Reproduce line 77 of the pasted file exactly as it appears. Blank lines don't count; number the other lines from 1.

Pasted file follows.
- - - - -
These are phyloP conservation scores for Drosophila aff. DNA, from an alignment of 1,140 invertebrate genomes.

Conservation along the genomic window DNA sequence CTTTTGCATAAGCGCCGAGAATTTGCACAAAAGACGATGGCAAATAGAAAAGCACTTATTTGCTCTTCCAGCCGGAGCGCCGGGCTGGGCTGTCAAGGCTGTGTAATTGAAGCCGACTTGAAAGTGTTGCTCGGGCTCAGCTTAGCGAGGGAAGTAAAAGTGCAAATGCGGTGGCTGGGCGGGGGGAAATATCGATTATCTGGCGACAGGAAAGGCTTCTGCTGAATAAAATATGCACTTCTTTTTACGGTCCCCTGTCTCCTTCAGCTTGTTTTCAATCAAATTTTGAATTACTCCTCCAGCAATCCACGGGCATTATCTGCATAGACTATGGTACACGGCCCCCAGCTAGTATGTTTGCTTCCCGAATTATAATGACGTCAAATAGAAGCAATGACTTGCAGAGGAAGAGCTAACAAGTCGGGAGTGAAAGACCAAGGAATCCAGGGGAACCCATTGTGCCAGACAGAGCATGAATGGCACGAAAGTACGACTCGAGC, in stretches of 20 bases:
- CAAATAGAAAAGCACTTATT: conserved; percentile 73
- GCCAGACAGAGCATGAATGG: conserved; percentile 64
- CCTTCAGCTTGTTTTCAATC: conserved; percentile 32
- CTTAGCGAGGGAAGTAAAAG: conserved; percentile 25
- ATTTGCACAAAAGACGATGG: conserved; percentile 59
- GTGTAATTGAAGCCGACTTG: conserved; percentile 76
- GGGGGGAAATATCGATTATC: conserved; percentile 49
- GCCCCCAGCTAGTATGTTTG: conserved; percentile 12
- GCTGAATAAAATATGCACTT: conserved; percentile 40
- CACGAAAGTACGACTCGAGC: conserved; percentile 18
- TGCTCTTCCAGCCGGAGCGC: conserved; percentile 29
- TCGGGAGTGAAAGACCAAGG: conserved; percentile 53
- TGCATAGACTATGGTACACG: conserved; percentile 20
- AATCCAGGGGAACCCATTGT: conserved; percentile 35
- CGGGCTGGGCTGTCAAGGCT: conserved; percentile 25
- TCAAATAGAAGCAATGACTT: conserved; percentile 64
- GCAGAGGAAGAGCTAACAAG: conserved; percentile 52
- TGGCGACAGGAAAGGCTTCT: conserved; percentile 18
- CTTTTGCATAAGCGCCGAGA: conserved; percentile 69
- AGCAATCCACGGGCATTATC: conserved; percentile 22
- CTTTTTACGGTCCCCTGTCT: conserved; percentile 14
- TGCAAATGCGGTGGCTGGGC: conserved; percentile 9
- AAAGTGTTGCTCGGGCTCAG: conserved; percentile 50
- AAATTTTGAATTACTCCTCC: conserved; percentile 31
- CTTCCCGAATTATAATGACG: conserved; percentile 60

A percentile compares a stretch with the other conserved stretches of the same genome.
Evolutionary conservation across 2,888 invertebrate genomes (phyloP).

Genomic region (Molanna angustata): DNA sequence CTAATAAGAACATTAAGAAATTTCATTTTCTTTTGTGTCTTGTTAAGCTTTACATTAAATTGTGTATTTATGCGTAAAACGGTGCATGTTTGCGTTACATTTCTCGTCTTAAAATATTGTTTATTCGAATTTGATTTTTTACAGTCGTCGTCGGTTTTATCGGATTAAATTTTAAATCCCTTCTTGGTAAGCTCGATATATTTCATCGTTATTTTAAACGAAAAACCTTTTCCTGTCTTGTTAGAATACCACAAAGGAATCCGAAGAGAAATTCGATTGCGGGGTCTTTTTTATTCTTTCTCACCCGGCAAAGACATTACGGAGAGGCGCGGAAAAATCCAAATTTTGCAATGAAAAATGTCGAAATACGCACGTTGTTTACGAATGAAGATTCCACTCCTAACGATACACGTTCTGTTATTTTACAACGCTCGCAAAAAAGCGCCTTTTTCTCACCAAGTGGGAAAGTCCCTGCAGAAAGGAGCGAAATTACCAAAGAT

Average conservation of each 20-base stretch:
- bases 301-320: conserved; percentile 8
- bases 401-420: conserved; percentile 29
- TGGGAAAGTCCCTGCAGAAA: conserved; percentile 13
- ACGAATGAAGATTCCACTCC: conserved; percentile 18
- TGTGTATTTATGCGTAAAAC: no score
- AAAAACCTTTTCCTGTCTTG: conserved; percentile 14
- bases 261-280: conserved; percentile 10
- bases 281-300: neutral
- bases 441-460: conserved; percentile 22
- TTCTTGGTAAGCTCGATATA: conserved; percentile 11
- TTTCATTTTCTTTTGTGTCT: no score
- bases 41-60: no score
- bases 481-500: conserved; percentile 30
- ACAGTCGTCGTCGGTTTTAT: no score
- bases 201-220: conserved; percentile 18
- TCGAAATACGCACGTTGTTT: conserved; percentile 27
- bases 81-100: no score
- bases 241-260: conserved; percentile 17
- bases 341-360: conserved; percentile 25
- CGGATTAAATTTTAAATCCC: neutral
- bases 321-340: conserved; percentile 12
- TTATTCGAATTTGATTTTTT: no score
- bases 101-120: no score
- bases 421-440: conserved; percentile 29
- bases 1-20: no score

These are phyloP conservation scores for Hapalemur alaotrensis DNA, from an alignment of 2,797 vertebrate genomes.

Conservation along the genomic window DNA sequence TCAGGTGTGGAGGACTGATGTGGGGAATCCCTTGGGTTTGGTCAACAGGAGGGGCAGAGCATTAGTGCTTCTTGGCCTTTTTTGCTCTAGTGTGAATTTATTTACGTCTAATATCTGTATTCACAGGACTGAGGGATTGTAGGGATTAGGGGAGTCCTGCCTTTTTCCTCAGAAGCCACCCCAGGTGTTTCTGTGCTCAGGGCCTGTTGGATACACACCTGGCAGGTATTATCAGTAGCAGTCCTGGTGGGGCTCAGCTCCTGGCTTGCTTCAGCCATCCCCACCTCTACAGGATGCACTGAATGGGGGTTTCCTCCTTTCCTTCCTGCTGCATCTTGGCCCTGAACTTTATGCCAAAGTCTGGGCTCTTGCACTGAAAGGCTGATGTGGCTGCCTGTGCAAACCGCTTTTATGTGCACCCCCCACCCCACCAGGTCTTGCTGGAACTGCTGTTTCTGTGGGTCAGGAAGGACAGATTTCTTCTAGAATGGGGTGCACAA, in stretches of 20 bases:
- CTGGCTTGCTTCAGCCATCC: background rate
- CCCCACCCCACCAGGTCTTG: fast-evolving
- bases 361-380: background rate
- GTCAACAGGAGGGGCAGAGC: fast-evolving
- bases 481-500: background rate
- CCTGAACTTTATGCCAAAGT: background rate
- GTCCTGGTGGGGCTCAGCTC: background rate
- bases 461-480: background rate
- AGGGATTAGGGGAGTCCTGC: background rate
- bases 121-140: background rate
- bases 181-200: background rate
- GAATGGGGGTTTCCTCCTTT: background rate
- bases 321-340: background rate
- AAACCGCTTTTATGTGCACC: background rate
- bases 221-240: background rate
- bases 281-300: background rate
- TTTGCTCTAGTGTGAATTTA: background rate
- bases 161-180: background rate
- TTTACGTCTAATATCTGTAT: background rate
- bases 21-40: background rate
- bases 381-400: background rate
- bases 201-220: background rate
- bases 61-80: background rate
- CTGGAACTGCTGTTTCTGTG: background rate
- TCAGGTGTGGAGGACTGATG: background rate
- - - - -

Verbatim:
- TTTACGTCTAATATCTGTAT: background rate